The North Dakota STEM Network seeks your participation in growing a network of passionate educators. As a special project, the ND STEM Network is developing the ND STEM Exchange where we ask for your registration. Follow this link to join today!
Are you interested in establishing connections with K12 math and Science Teachers, as well as fellow advocates of STEM Education from across the state? Then you should plan to Attend the ND Collaborative STEM Conference in Grand Forks April 21-23, 2016. Over 500 North Dakota math & science educators will be joining members of the
The North Dakota Council of Teachers of Mathematics, the North Dakota Science Teachers Association, the North Dakota Department of Public Instruction, the ND STEM Network, and the UND STEM Initiative are joining forces to present a joint instructional conference for YOU and all teachers in the state and beyond! Kick off your conference with opening
by Dr. Robert Pawloski, UND CEHD STEM Coordinator STEM It is critical for our nation and North Dakota, in order to remain competitive in a global economy, to expand the STEM workforce pipeline to produce and develop highly skilled professionals and academics in the fields of Science, Technology, Engineering and Mathematics. The UND STEM Initiative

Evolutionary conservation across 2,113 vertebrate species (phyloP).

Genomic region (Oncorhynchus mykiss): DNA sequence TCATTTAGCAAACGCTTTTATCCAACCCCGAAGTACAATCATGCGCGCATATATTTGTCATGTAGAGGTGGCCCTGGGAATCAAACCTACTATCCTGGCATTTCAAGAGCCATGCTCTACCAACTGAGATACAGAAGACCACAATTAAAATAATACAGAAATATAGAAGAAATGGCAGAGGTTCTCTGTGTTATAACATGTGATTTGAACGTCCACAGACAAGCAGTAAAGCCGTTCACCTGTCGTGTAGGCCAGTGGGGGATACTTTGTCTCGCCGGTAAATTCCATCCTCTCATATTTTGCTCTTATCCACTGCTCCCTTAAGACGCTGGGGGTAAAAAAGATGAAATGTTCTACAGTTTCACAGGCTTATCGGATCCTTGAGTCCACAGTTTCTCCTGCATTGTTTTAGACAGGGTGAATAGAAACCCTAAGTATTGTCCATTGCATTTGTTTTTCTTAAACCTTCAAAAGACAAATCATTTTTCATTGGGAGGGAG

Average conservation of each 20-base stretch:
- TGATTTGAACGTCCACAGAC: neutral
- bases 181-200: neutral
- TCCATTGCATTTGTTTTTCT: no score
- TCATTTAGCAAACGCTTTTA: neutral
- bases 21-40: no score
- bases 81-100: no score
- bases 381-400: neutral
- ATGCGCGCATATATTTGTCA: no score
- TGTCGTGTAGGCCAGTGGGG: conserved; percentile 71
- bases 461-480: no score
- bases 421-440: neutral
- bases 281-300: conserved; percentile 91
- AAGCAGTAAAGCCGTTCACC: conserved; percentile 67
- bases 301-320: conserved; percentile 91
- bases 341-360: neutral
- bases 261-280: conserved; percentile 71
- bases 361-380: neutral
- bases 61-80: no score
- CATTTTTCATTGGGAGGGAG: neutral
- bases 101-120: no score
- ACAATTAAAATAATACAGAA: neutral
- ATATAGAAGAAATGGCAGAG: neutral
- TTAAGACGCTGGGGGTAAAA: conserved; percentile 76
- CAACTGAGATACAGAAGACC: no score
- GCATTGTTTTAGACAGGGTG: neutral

WASHINGTON – Senator John Hoeven, a member of the U.S. Senate Appropriations Committee, today announced that the National Science Foundation (NSF) has awarded $66,479 to support the North Dakota Collaborative STEM Conference. The conference would bring together math and science teachers for K-12 grade and the North Dakota Science Teachers Association, North Dakota Math Council
By: Brandi Jewett, Forum News Service Delore Zimmerman can’t predict exactly where the unmanned aircraft systems industry is going, but he can tell you where it’s been. Zimmerman is the executive director of the Red River Valley Research Corridor, the organization that has held the annual UAS Summit & Expo in Grand Forks since its
By Tom Dennis on Sep 21, 2015 at 5:00 a.m. If you read David McCullough’s new book, “The Wright Brothers,” and you marveled at its tale of the bike mechanics from Dayton, Ohio, who changed the course of history, maybe you closed the book feeling depressed. After all, America in 2015 is a lot different